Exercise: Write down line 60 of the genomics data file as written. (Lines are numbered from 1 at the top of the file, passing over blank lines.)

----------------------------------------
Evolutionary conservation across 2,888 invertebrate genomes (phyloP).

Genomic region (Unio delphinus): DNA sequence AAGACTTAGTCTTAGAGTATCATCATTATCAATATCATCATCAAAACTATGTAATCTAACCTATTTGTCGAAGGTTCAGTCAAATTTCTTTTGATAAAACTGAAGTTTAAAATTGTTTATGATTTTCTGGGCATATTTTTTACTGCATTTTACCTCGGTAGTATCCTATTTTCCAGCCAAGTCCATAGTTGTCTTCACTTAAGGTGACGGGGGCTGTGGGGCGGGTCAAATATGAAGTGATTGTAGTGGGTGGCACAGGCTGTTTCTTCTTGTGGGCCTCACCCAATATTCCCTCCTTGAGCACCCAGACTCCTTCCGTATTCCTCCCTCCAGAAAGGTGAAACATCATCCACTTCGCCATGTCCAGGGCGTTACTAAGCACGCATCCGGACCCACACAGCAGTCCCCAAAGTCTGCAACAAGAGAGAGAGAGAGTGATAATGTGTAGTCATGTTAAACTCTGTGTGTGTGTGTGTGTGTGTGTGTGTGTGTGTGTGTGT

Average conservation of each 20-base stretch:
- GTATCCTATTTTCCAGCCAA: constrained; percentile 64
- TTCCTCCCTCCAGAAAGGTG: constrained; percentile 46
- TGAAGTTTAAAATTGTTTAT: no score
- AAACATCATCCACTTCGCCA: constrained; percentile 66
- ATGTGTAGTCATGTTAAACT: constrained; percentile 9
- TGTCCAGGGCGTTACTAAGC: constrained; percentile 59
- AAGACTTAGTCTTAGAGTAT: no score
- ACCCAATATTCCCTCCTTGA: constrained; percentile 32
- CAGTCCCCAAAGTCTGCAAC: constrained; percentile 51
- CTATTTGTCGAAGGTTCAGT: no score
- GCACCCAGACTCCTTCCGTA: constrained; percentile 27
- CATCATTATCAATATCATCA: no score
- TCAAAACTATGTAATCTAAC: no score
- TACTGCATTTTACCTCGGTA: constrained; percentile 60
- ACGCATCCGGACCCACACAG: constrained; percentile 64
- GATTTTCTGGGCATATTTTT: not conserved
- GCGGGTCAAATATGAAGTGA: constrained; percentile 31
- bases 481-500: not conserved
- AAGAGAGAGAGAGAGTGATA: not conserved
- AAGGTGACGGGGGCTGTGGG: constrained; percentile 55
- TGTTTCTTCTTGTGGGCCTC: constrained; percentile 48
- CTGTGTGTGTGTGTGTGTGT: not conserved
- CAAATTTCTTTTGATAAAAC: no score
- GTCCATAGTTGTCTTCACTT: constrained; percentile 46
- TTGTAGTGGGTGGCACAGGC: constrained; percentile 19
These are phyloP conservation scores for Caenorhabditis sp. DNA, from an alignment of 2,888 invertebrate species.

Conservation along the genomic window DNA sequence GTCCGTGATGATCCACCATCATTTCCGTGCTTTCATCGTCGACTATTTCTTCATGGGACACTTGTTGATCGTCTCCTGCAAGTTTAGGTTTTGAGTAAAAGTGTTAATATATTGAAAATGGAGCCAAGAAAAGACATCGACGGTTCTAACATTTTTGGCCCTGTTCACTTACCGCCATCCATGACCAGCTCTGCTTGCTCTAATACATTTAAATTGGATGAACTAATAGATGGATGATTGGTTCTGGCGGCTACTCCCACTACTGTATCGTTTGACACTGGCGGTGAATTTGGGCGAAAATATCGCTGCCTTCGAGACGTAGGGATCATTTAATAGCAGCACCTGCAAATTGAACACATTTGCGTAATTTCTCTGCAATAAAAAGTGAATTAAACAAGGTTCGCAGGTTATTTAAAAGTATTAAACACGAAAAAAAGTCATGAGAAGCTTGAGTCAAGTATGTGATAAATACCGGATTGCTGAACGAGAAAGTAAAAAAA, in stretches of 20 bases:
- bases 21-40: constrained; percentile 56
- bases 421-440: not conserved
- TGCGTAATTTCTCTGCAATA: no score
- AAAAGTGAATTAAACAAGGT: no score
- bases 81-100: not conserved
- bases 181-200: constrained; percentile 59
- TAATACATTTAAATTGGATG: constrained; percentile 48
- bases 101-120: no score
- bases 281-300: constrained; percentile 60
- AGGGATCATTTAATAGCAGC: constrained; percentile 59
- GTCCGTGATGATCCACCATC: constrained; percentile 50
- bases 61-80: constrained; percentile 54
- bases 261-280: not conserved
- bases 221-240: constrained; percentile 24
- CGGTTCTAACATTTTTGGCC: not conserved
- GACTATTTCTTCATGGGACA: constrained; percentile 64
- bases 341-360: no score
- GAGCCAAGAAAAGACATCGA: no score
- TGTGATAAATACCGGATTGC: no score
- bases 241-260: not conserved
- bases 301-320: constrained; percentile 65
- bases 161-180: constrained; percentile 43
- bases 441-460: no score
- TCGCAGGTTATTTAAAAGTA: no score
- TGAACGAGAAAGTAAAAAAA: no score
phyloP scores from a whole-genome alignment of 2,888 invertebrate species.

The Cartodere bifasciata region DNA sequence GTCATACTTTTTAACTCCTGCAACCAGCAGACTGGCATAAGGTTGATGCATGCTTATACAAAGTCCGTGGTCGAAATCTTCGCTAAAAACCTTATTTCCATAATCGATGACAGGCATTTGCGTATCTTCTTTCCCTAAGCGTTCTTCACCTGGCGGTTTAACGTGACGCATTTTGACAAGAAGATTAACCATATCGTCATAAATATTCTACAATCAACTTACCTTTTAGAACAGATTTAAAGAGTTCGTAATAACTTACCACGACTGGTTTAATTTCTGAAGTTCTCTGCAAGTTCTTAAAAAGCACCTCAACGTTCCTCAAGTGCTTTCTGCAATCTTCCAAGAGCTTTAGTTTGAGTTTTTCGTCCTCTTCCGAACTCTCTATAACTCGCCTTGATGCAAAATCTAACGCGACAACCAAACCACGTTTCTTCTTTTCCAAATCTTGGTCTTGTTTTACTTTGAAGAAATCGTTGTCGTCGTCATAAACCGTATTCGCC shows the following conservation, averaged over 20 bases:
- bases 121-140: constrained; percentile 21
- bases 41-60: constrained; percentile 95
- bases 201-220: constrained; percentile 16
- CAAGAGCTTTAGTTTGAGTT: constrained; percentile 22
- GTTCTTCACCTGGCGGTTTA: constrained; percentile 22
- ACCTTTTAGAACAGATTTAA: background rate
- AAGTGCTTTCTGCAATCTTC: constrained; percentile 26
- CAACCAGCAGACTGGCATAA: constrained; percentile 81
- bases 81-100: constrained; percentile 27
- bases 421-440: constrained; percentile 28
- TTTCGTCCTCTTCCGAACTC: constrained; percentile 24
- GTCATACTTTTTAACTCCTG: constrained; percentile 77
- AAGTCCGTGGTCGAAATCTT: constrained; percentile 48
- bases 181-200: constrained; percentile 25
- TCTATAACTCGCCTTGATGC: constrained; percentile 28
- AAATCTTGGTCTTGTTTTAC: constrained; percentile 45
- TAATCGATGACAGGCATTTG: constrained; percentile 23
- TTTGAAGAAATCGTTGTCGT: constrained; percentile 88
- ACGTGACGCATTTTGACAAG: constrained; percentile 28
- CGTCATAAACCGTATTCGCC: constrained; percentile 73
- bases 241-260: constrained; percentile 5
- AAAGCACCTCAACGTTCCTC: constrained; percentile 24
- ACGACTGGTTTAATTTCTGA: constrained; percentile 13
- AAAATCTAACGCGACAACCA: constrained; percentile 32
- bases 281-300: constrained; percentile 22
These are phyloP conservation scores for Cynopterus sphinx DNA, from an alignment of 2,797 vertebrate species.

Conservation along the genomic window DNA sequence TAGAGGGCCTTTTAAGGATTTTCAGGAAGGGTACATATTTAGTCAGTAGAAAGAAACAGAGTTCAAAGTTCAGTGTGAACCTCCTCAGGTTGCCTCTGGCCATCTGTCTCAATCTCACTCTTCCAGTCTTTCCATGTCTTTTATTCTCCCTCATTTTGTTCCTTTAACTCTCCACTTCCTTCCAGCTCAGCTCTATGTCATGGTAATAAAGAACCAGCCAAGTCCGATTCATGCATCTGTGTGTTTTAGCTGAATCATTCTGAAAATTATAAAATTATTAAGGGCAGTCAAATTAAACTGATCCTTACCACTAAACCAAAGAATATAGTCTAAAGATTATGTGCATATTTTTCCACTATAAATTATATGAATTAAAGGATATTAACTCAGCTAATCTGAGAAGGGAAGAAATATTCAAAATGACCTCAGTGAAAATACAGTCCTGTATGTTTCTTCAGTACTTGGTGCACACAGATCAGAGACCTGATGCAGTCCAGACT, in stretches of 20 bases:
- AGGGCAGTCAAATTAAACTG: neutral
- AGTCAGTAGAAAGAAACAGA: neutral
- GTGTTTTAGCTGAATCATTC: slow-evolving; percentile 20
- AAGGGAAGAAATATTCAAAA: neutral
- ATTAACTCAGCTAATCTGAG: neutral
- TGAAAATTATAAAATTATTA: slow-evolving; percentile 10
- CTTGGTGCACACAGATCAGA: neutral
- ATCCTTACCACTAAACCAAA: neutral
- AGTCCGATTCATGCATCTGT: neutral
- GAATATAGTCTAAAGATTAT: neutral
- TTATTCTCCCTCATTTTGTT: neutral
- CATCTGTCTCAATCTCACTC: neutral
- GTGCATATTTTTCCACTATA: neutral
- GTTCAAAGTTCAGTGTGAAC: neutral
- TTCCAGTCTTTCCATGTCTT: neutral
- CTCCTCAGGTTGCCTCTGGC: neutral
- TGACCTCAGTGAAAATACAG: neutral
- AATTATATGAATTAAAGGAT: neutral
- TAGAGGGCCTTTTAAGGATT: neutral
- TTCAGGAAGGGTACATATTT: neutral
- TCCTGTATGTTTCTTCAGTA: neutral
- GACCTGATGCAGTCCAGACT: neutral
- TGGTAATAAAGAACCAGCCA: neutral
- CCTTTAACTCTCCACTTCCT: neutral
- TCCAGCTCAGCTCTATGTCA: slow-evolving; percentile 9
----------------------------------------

- bases 201-220: constrained; percentile 16